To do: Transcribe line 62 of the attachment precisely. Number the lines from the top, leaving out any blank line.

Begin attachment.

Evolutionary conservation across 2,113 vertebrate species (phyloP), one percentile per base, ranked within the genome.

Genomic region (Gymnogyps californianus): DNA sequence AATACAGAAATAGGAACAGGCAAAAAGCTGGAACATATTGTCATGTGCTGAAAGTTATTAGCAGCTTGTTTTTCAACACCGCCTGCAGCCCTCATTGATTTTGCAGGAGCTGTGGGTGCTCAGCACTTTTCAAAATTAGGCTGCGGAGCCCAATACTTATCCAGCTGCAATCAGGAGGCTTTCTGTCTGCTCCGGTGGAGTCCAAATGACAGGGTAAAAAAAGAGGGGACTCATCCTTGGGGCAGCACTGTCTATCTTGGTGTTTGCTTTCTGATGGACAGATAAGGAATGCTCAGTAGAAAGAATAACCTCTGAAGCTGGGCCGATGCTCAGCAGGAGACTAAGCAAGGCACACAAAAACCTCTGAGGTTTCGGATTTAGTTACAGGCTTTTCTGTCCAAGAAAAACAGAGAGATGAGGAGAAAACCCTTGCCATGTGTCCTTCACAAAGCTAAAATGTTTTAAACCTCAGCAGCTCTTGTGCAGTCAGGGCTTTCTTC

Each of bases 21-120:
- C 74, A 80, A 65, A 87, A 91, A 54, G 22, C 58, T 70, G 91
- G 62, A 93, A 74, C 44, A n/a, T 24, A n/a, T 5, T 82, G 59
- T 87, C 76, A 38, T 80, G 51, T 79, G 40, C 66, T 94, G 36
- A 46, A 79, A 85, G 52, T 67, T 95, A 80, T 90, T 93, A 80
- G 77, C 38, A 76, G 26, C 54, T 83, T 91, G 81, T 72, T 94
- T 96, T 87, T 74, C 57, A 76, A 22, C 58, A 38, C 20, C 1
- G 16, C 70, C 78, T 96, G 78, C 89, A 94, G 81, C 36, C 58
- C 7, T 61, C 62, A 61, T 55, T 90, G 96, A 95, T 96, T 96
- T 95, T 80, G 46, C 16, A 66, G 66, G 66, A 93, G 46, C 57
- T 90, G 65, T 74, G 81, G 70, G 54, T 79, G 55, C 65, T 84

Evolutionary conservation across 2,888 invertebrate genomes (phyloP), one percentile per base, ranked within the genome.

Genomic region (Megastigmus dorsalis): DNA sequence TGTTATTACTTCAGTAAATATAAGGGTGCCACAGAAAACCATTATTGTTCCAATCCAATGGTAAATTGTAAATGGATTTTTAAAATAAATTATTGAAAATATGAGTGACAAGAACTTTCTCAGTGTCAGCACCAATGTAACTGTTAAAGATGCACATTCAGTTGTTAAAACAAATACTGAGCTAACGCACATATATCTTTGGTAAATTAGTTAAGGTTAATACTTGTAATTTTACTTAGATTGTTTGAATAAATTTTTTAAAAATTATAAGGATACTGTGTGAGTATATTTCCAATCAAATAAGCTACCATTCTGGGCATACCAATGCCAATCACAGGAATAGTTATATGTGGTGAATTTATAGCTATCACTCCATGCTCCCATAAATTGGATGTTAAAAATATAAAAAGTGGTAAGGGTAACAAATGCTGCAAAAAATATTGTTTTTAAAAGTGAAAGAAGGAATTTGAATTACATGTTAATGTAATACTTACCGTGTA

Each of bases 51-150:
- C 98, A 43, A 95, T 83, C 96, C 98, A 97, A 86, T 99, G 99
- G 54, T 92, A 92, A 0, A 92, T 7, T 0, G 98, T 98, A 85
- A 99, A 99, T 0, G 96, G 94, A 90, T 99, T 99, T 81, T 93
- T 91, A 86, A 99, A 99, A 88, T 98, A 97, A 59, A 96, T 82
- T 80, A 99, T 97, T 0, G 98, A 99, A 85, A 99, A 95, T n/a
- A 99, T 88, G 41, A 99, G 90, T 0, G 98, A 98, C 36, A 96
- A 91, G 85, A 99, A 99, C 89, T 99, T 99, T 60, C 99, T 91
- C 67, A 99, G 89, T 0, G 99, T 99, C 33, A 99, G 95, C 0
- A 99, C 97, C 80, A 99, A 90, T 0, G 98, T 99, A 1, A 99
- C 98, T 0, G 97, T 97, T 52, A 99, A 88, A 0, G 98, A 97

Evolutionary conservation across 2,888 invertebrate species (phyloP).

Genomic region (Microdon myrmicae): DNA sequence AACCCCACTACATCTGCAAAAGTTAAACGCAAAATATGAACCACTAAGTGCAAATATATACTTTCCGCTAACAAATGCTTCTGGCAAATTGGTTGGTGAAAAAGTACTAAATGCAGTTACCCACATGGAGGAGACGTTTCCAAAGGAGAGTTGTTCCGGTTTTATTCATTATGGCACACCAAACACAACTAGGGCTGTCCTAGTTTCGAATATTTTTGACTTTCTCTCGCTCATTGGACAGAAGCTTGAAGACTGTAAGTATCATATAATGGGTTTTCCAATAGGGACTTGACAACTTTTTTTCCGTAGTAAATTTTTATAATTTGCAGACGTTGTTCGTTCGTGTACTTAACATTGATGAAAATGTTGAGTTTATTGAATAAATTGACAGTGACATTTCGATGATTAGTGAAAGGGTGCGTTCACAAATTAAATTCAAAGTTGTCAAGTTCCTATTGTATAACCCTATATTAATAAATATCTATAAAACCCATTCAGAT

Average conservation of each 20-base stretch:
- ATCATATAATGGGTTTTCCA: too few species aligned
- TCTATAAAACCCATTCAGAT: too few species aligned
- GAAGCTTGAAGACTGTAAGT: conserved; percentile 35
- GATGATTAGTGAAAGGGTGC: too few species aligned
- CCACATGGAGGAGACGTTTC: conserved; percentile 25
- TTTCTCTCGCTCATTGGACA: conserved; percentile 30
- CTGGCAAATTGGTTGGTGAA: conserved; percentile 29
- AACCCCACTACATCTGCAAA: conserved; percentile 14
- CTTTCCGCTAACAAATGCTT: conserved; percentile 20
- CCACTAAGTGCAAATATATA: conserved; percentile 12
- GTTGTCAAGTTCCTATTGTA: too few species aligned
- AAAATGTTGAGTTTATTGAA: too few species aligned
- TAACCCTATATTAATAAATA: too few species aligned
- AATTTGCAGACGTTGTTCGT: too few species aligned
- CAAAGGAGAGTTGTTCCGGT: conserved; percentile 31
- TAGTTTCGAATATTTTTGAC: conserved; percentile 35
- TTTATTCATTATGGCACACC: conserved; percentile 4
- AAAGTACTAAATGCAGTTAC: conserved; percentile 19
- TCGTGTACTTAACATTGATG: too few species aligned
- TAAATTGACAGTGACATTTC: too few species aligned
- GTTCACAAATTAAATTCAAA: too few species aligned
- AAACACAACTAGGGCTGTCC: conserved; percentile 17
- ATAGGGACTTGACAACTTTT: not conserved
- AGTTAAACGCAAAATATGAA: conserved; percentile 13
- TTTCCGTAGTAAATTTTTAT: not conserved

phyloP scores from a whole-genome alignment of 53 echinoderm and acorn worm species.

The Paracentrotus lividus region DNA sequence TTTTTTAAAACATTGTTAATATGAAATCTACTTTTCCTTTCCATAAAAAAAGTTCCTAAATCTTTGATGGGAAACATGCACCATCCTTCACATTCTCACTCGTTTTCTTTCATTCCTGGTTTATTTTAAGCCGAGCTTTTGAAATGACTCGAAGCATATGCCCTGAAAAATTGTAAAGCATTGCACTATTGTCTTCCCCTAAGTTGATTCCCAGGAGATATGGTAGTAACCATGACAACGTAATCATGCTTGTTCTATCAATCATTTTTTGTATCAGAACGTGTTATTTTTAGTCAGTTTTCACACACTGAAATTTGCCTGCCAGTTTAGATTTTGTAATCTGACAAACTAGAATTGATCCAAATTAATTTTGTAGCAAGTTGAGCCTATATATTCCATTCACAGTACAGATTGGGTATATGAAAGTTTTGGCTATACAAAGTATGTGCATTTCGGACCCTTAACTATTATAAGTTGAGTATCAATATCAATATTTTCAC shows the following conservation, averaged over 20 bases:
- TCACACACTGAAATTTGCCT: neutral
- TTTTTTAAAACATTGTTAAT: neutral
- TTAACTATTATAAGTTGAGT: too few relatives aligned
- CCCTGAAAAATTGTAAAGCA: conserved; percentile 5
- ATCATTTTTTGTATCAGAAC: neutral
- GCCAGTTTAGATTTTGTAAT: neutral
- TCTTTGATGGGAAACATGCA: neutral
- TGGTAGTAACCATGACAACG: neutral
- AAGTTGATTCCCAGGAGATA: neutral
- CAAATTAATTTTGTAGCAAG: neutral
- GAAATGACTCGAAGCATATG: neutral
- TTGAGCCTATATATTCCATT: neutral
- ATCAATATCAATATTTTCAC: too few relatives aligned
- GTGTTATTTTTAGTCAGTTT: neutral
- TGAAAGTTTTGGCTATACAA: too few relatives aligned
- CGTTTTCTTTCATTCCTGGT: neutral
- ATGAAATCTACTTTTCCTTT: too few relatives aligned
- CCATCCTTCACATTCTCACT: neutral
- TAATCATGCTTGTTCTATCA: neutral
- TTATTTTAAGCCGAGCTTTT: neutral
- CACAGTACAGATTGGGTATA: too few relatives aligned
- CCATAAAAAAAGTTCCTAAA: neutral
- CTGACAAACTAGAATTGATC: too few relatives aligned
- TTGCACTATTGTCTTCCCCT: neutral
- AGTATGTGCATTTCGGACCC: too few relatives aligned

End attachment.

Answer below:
- GCCAGTTTAGATTTTGTAAT: neutral